John Manke is an active former Bay View resident who is involved in numerous neighborhood organizations, including the Bay View Historical Society, the Humboldt Park Fourth of July Association and the Shore Shore Farmers Market. He believes Bay View has a fine tradition in its past that we do not want to lose in the future.
When I was making a delivery at the U.S. Army Building at 2372 S. Logan Avenue one day, I met a young captain who served with the Special Forces over in South Vietnam during the Vietnam War. He was short and had a squeaky high pitched voice. He reminded me of the squeaky lieutenant in the Beetle Bailey cartoon strip.
He had an unusual story to tell me. While he was serving in the Vietnam War, he had taken some time off on R & R and was visiting a place to eat. While there, he met this man with blond hair who said that he was from Georgia. He had a strong southern accent and seemed very friendly. While they were talking together, the captain noticed that this man referred to the North Vietnamese Army as the NVA rather than "Charlie" as most American soldiers would say. He had a hunch and kept all conversation away from war talk and listened to the man talk. When he reported back from R & R, he went to his intelligence unit and made inquiries about this man from "Georgia". They told him that this man was from Georgia, USSR, and that he was a Russian spy seeking out information from unaware American soldiers. His accent was so good that you would believe that he was from Georgia in the United States.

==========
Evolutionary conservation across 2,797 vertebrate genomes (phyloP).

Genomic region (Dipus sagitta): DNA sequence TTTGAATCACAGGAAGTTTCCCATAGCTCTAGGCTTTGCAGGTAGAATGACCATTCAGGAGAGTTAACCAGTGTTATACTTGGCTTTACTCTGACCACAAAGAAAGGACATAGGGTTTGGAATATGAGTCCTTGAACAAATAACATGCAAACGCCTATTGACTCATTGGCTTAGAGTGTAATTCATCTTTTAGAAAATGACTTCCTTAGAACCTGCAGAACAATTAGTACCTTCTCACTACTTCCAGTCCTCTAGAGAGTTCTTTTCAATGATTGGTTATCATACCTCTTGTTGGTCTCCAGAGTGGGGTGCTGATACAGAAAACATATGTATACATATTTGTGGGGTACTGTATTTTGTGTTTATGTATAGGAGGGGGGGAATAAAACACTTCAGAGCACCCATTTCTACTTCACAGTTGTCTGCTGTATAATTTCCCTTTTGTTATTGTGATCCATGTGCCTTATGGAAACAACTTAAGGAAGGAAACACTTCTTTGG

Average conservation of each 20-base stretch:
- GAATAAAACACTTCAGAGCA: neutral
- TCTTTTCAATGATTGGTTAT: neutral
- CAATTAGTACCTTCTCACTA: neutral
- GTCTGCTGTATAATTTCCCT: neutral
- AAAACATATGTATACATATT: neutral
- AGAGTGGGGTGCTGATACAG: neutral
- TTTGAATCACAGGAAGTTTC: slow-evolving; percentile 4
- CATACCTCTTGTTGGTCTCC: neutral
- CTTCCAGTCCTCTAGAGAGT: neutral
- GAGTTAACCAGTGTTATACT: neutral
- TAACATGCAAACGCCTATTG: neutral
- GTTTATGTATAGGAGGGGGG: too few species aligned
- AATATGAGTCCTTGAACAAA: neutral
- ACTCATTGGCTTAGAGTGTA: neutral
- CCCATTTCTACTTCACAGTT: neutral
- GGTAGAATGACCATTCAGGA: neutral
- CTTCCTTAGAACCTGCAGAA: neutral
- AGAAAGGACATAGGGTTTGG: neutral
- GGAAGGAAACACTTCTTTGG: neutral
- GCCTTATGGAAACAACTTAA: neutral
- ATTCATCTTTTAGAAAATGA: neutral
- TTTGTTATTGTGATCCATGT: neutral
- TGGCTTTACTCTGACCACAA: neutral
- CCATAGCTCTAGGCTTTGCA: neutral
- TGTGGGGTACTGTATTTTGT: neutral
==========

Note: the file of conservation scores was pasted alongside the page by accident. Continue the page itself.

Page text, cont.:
he only tipoff that the captain had about the man was the term that he used for the North Vietnamese Army. This kind of reminds you of the Battle of the Bulge in World War II, when English speaking German soldiers infiltrated the American lines to do damage to our side during the battle. Always listen to the man you are talking to. If he uses some foreign terms not used by regular soldiers in combat, do not trust him and report him to your intelligence unit as soon as possible.
Remember, not everybody is what they seem to be in war. Trust your instincts.
I felt that this story, although it is several years old, is still worth reading about.